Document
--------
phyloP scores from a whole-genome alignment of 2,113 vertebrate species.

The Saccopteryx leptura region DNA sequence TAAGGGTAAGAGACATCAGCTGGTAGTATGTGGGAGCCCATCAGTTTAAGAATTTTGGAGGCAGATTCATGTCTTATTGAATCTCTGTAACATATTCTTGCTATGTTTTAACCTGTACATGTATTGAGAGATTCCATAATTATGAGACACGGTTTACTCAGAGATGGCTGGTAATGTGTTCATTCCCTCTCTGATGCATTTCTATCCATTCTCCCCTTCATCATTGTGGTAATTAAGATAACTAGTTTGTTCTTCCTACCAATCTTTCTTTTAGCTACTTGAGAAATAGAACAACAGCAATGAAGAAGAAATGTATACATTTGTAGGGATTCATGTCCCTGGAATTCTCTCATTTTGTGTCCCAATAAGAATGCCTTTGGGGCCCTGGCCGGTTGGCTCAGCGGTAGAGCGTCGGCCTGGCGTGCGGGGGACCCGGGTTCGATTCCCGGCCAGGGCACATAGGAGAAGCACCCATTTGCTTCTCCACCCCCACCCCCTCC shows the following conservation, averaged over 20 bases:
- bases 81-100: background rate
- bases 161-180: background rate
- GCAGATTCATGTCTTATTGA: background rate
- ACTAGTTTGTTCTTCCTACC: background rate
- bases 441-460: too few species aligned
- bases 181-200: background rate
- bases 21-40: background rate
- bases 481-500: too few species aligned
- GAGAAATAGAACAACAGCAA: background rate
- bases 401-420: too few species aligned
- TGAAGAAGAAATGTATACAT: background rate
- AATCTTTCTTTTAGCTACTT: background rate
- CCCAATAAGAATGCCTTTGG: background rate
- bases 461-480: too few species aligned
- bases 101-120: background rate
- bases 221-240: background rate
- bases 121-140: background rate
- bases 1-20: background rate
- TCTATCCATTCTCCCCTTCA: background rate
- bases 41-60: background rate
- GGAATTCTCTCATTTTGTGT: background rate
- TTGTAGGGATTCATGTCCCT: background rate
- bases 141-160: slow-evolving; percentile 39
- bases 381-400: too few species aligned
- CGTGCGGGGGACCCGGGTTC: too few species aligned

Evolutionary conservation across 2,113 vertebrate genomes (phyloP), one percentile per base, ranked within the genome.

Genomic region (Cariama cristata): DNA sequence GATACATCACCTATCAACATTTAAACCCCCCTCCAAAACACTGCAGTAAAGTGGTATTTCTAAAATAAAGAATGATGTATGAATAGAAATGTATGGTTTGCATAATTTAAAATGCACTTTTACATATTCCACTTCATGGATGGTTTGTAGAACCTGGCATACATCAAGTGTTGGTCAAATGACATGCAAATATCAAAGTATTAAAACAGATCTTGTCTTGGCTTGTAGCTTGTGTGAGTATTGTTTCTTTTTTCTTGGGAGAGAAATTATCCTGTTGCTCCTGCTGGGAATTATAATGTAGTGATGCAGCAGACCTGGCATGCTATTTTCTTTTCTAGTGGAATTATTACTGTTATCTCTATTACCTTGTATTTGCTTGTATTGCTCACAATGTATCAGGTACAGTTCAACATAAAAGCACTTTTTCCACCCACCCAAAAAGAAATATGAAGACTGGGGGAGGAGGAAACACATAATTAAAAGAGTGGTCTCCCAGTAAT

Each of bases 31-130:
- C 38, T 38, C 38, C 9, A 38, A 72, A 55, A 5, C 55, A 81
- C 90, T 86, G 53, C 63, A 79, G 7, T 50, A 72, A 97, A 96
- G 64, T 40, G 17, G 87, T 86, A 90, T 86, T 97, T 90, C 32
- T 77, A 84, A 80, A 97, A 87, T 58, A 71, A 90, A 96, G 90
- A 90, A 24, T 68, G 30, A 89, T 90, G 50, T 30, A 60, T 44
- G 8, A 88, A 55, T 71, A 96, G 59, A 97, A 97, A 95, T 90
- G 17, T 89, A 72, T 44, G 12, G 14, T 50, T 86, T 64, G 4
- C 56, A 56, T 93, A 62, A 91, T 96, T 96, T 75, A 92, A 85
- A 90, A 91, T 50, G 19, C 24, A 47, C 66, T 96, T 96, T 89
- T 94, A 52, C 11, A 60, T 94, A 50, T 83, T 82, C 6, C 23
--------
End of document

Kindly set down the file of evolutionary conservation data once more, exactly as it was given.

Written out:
phyloP scores from a whole-genome alignment of 2,113 vertebrate species.

The Saccopteryx leptura region DNA sequence TAAGGGTAAGAGACATCAGCTGGTAGTATGTGGGAGCCCATCAGTTTAAGAATTTTGGAGGCAGATTCATGTCTTATTGAATCTCTGTAACATATTCTTGCTATGTTTTAACCTGTACATGTATTGAGAGATTCCATAATTATGAGACACGGTTTACTCAGAGATGGCTGGTAATGTGTTCATTCCCTCTCTGATGCATTTCTATCCATTCTCCCCTTCATCATTGTGGTAATTAAGATAACTAGTTTGTTCTTCCTACCAATCTTTCTTTTAGCTACTTGAGAAATAGAACAACAGCAATGAAGAAGAAATGTATACATTTGTAGGGATTCATGTCCCTGGAATTCTCTCATTTTGTGTCCCAATAAGAATGCCTTTGGGGCCCTGGCCGGTTGGCTCAGCGGTAGAGCGTCGGCCTGGCGTGCGGGGGACCCGGGTTCGATTCCCGGCCAGGGCACATAGGAGAAGCACCCATTTGCTTCTCCACCCCCACCCCCTCC shows the following conservation, averaged over 20 bases:
- bases 81-100: background rate
- bases 161-180: background rate
- GCAGATTCATGTCTTATTGA: background rate
- ACTAGTTTGTTCTTCCTACC: background rate
- bases 441-460: too few species aligned
- bases 181-200: background rate
- bases 21-40: background rate
- bases 481-500: too few species aligned
- GAGAAATAGAACAACAGCAA: background rate
- bases 401-420: too few species aligned
- TGAAGAAGAAATGTATACAT: background rate
- AATCTTTCTTTTAGCTACTT: background rate
- CCCAATAAGAATGCCTTTGG: background rate
- bases 461-480: too few species aligned
- bases 101-120: background rate
- bases 221-240: background rate
- bases 121-140: background rate
- bases 1-20: background rate
- TCTATCCATTCTCCCCTTCA: background rate
- bases 41-60: background rate
- GGAATTCTCTCATTTTGTGT: background rate
- TTGTAGGGATTCATGTCCCT: background rate
- bases 141-160: slow-evolving; percentile 39
- bases 381-400: too few species aligned
- CGTGCGGGGGACCCGGGTTC: too few species aligned

Evolutionary conservation across 2,113 vertebrate genomes (phyloP), one percentile per base, ranked within the genome.

Genomic region (Cariama cristata): DNA sequence GATACATCACCTATCAACATTTAAACCCCCCTCCAAAACACTGCAGTAAAGTGGTATTTCTAAAATAAAGAATGATGTATGAATAGAAATGTATGGTTTGCATAATTTAAAATGCACTTTTACATATTCCACTTCATGGATGGTTTGTAGAACCTGGCATACATCAAGTGTTGGTCAAATGACATGCAAATATCAAAGTATTAAAACAGATCTTGTCTTGGCTTGTAGCTTGTGTGAGTATTGTTTCTTTTTTCTTGGGAGAGAAATTATCCTGTTGCTCCTGCTGGGAATTATAATGTAGTGATGCAGCAGACCTGGCATGCTATTTTCTTTTCTAGTGGAATTATTACTGTTATCTCTATTACCTTGTATTTGCTTGTATTGCTCACAATGTATCAGGTACAGTTCAACATAAAAGCACTTTTTCCACCCACCCAAAAAGAAATATGAAGACTGGGGGAGGAGGAAACACATAATTAAAAGAGTGGTCTCCCAGTAAT

Each of bases 31-130:
- C 38, T 38, C 38, C 9, A 38, A 72, A 55, A 5, C 55, A 81
- C 90, T 86, G 53, C 63, A 79, G 7, T 50, A 72, A 97, A 96
- G 64, T 40, G 17, G 87, T 86, A 90, T 86, T 97, T 90, C 32
- T 77, A 84, A 80, A 97, A 87, T 58, A 71, A 90, A 96, G 90
- A 90, A 24, T 68, G 30, A 89, T 90, G 50, T 30, A 60, T 44
- G 8, A 88, A 55, T 71, A 96, G 59, A 97, A 97, A 95, T 90
- G 17, T 89, A 72, T 44, G 12, G 14, T 50, T 86, T 64, G 4
- C 56, A 56, T 93, A 62, A 91, T 96, T 96, T 75, A 92, A 85
- A 90, A 91, T 50, G 19, C 24, A 47, C 66, T 96, T 96, T 89
- T 94, A 52, C 11, A 60, T 94, A 50, T 83, T 82, C 6, C 23